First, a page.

Olive branch for AfriSam investors

2011-11-26 08:45

Elias Masilela, the chief executive of the Public Investment Corporation (PIC), extended an olive branch to two key shareholders of AfriSam who are opposing the PIC’s takeover bid of the cement producer.

AfriSam’s major shareholders – Bunker Hills and Holcim, which jointly control 52% of the company – will go toe-to-toe with the PIC in the North Gauteng High Court on Tuesday to prevent the state-owned asset manager from converting a R4.7 billion loan into equity.

This was given to a BEE consortium led by Bunker Hills four years ago to buy a controlling stake in AfriSam.

If the PIC prevails, it will control about 90% of the cement company, while Bunker Hills and Swiss investor Holcim will be reduced to insignificant minority shareholders.

The PIC, owner of a 20% interest in AfriSam, wants Bunker Hills to repay the R4.7 billion (invested through preference shares) or face the conversion.

Said Masilela: “The infighting has been unfortunate. As shareholders of AfriSam, we could have managed this differently. None of us will benefit by putting more stress on the company.”

Earlier this month, Bunker Hills won an urgent interdict that prevented the PIC from taking control of AfriSam after the asset manager tried to attach AfriSam shares belonging to Bunker Hills. On Tuesday, Bunker Hills will seek to make the court order permanent.

But Masilela maintained that the infighting between AfriSam investors was no big deal and could be resolved.

“We don’t see this as a crisis ...This is just a misunderstanding between shareholders with different interests,” he said.

He said the PIC still considered AfriSam a good investment, but the company needed to reduce its hefty and expensive debt, which eats up a big chunk of its cash flow.

The cement maker is saddled with R19 billion of debt and has been battling to service it after the global economic recession squeezed its profits.

In early February next year, the company has to settle about R11 billion of the debt with senior creditors.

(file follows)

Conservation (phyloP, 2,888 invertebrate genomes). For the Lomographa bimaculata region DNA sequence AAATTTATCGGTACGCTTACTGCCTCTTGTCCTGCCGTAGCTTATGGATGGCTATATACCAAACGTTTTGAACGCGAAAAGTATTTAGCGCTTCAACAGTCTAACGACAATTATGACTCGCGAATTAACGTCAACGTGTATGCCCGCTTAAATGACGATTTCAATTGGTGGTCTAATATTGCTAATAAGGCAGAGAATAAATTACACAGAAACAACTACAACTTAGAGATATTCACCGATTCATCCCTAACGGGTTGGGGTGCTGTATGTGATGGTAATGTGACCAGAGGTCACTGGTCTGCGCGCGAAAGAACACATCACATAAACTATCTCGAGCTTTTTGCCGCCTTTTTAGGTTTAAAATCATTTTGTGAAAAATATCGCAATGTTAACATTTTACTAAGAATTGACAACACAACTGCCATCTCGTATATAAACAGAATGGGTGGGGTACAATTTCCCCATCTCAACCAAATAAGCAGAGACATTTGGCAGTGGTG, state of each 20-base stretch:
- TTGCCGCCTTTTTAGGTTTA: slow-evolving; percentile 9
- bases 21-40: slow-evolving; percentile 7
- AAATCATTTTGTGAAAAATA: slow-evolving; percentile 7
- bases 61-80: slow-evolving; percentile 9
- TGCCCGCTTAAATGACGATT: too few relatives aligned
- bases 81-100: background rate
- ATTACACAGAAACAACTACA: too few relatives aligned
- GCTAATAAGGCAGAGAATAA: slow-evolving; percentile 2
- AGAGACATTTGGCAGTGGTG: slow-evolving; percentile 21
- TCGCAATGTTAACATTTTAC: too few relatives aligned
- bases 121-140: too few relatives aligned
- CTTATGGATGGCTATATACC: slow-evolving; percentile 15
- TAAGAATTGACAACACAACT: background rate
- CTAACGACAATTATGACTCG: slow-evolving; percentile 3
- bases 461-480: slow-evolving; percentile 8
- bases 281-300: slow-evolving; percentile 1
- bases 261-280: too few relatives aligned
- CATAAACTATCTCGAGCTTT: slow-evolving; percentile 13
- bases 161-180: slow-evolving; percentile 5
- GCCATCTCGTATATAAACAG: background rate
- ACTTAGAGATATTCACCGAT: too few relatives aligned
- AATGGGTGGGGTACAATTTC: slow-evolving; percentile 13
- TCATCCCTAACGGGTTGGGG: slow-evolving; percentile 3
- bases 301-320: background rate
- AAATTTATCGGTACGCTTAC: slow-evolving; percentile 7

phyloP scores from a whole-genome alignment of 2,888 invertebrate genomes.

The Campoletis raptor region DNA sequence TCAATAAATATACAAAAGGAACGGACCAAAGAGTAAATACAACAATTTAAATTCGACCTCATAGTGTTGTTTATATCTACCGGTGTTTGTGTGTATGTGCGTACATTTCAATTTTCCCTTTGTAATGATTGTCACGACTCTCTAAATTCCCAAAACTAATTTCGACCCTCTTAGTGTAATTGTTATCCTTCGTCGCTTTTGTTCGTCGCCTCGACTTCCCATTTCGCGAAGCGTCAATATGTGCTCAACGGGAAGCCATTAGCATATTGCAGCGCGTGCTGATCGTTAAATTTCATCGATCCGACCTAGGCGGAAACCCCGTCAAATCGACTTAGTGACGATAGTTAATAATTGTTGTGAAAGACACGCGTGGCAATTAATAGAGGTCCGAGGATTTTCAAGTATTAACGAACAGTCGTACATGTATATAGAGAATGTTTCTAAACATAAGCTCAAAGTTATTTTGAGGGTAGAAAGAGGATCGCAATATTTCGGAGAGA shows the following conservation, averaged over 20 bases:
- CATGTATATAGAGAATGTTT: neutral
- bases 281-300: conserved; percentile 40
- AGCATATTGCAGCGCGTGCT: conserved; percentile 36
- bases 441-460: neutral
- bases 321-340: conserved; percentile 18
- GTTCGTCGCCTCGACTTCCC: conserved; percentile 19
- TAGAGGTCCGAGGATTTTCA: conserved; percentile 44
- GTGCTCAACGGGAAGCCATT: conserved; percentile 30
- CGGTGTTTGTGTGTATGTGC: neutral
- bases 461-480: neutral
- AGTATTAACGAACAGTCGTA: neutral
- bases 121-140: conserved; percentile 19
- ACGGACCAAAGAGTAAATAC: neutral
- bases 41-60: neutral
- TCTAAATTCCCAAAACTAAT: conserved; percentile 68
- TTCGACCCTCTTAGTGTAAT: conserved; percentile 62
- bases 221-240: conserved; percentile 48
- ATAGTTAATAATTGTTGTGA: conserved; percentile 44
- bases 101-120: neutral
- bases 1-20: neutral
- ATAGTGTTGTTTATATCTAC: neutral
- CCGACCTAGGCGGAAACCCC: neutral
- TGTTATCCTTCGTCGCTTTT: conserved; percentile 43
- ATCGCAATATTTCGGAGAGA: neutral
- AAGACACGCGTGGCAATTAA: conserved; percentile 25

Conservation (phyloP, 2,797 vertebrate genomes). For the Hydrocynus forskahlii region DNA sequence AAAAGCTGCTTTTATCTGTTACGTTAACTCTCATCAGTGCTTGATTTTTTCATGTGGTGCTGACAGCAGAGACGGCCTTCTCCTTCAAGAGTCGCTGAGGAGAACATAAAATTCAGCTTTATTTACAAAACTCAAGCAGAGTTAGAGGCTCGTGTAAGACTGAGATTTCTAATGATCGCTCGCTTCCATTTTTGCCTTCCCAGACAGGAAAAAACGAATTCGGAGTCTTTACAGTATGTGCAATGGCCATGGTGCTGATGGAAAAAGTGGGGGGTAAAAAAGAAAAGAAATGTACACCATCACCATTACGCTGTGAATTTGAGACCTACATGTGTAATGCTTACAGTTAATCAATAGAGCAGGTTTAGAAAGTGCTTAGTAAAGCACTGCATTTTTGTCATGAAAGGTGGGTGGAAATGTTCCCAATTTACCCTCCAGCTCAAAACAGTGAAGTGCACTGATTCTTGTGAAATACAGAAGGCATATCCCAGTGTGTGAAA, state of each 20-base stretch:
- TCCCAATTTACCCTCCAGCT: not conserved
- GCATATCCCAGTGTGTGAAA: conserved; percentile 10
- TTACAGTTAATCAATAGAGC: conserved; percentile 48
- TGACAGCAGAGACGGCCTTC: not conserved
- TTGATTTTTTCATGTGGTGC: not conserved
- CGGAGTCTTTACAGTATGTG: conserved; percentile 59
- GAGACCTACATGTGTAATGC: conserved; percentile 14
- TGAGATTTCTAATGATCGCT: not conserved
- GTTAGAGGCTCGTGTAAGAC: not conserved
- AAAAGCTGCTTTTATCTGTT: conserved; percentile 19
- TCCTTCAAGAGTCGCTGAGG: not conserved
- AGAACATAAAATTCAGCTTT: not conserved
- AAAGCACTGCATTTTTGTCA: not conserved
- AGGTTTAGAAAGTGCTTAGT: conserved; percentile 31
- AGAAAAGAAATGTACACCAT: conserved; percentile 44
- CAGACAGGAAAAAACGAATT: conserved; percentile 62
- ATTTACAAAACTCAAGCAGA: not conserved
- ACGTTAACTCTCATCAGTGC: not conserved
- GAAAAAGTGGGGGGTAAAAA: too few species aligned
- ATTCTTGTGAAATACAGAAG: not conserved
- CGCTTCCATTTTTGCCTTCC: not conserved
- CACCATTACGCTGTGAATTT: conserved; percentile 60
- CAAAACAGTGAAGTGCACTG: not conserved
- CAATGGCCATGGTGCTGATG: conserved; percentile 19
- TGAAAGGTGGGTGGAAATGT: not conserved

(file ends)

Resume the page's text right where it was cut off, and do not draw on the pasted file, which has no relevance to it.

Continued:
But one of these senior creditors, Worldwide Africa Investment Holdings, led by former MTN chief executive Phuthuma Nhleko, wants to convert its portion of the senior debt it holds in AfriSam into equity, a move that could further reduce the shareholdings of Bunker Hills and Holcim, as they would be forced to accommodate the new equity investor.

Worldwide Africa Investment Holdings holds about 37% of AfriSam’s R11 billion senior debt.

Masilela said the conversion of some of this gigantic debt could help lessen the burden on the company.

“Some of the shareholders are creditors of AfriSam who can convert some of the debt into shares, thereby boosting the cash flow of the company.

Another option for restructuring AfriSam’s debt is to replace the current expensive debt with affordable debt,” he said.

Two weeks ago, Stephan Olivier, the chief executive of AfriSam, conceded that tough market conditions had necessitated that the company restructure its debt with senior creditors.

“It is common cause that following the reorganisation that saw a BEE consortium acquire control of the company in 2007, AfriSam is indebted to senior noteholders and other funders.

“The decline in market conditions and profitability over the past few years has made it necessary to restructure the company’s capital and financial arrangements in a holistic manner.

“This could include the refinancing of debt and repayment schedules on a sustainable basis,” Olivier said.

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